Setup Internet DHCP

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Why get into this stuff?

The possibilities that I see are these:

  • You can connect to the internet in a wired fashion, hardware wise.
  • You install a GNU/Linux system & can't get internet access.
  • Your GUI NetworkManager or the like network software is broken.
  • You for whichever of the number of reasons don't want to use NetworkManager or any other similar GUI intermediary between you & your system's configuration.


Be Prepared

Note: This page is motivated by the knowledge 
of how much it sucks to not be able to connect
to the net to get the info or packages that you
need to get out of trouble.


If you fall into the following category take this information & print it out & store it, or save it somewhere safe so you can always get at it (even if your HDD has just turned itself into a lathe!):

  • If you can have a wired connection to the net, this info in most cases will make it work for you. You can sort out static IP addresses & such once you are online & have access to the web for reference (if need be).

The following is a section lifted from the Archwiki & modified/simplified.


Gather important information

Persistent Device Naming

First off, due to Persistent Device Naming having been recently (as of this writing) born, some of us are using it & others (on older installs or they've turned it off) aren't using it (see link at bottom of page). So we need to run the following command to see what our ethernet port(s) are currently called:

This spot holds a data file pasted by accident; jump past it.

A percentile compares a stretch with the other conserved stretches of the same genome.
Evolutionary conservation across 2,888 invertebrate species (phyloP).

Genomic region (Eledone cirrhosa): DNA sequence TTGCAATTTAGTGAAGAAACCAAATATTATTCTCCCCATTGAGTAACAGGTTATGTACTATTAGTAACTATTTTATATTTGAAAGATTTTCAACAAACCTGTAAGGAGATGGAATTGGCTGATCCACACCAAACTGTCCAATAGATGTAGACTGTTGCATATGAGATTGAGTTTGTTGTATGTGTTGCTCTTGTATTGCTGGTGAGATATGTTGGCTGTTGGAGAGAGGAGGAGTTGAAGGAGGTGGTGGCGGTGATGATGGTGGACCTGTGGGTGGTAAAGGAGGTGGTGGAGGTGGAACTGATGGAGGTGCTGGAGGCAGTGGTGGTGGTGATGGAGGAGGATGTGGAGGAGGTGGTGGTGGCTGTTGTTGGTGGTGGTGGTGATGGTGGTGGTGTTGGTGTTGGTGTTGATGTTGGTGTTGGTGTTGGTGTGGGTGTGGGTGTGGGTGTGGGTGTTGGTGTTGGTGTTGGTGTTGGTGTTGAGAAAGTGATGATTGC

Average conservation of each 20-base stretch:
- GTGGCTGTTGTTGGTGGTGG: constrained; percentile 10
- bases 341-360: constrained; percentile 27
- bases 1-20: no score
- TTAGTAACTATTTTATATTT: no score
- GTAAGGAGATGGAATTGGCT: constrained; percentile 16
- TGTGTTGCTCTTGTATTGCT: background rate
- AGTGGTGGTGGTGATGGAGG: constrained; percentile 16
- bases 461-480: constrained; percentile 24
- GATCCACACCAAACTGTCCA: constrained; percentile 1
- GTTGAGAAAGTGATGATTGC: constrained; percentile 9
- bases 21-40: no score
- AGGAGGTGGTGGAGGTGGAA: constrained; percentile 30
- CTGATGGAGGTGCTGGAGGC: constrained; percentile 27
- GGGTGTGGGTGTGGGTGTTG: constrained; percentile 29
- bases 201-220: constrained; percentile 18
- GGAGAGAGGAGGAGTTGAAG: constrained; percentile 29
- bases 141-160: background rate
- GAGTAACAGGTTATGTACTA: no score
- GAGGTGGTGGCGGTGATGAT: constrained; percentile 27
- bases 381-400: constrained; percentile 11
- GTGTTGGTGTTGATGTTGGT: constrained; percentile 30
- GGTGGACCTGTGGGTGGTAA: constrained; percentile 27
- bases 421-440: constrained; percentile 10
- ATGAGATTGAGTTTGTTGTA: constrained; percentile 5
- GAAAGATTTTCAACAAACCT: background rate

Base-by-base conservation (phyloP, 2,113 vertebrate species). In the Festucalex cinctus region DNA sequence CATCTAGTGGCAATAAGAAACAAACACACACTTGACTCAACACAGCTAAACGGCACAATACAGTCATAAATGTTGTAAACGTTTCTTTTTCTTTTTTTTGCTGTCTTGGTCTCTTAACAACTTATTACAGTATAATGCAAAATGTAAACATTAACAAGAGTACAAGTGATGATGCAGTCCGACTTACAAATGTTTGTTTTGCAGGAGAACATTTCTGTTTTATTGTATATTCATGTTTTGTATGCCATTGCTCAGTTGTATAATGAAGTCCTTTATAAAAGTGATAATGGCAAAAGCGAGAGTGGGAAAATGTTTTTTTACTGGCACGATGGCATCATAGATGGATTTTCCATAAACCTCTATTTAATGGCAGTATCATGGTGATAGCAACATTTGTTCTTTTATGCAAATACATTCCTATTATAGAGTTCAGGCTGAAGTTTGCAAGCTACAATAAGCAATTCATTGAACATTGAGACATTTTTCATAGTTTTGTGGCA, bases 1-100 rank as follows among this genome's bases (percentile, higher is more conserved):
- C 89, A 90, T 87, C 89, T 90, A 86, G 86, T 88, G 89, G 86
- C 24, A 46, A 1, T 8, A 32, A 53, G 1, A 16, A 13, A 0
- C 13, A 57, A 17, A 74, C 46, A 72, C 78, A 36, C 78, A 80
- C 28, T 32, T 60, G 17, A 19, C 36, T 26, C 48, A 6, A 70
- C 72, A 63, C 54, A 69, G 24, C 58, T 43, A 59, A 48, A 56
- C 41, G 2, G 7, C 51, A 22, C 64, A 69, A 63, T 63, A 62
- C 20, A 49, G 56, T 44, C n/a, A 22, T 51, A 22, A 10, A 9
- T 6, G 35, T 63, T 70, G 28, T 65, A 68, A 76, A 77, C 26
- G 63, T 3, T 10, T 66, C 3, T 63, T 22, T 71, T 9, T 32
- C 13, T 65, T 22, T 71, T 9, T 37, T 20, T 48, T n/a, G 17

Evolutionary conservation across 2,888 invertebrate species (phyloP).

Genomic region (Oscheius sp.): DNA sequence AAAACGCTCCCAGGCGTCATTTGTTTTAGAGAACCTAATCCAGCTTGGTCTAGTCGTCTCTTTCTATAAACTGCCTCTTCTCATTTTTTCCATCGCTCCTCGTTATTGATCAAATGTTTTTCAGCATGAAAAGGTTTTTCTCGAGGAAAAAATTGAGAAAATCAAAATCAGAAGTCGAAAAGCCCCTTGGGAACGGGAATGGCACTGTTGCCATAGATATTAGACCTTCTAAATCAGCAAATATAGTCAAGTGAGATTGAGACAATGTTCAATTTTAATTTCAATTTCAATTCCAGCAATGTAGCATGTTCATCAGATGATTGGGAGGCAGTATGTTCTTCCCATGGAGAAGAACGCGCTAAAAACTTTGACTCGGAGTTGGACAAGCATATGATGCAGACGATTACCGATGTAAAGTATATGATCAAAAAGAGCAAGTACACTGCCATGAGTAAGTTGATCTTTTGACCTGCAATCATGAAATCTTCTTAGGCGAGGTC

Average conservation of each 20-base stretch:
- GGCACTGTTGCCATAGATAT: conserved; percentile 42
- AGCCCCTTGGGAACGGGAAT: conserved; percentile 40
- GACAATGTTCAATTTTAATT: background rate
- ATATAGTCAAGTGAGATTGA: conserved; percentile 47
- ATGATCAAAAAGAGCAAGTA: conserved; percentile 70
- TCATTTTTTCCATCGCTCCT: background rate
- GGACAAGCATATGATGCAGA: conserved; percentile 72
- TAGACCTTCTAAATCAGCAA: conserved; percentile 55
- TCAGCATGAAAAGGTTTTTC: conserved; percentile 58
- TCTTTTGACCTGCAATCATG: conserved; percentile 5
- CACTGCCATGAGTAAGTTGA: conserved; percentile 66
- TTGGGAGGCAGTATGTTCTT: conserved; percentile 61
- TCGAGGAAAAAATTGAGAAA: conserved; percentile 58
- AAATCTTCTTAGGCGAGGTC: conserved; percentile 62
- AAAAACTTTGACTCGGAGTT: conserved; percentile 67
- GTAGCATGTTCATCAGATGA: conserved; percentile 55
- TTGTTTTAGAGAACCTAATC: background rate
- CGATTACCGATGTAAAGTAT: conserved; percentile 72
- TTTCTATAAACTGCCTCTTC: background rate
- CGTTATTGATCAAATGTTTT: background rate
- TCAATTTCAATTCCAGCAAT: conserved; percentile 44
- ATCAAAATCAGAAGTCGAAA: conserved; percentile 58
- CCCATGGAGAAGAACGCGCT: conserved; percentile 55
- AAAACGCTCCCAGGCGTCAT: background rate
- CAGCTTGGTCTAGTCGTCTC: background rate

$ ls /sys/class/net

The result will be in the style of the old way - eth0:

Or the new - enp0s25:

Do not use the @ that the above command places at the end of the address.

It may be a good idea to run the ls /sys/class/net command now to see what your system is using & if you are keeping a copy of what matters to you from this post or directly from the Archwiki, it may be a good idea to edit your copy of the page to suit you for possible future reference.


Dynamic IP address

Manually run DHCP Client Daemon (if it happens to be running already, this will cause no problems).

Enter following code:

# dhcpcd eth0

This is the kind of output to expect:

dhcpcd: version 5.1.1 starting
dhcpcd: eth0: broadcasting for a lease
...
dhcpcd: eth0: leased 192.168.1.70 for 86400 seconds

And now this command:

$ ip addr show dev eth0

should show your inet address, which is not needed to get your system connected to the web using DHCP & a dynamically allocated IP internet address for your machine.


To run DHCP at boot - SystemD

To enable DHCP for eth0, simply use:

# systemctl start dhcpcd@eth0

You can enable the service to automatically start at boot with:

# systemctl enable dhcpcd@eth0


To run DHCP at boot - OpenRC

Even easier (if that's possible) to do with OpenRC, to enable dhcpcd to run at system startup. It will run in the background & look for DHCP servers on any of your network interfaces:

# rc-update add dhcpcd default

To make this go into effect without a reboot enter the following command:

# rc

That's it.


References

Much of the above info came from here [1], it has info on persistent device naming & a link to a page on the topic if you want to know more:

If you have more complex needs to be able to get your system connected to the life line of the internet, then you should copy it from that wiki page & print it &/or store it somewhere safe (I know I keep saying that), that is not on your HDD.


Support

Following is a link to this page's forum counterpart where you can post any related feedback: [2]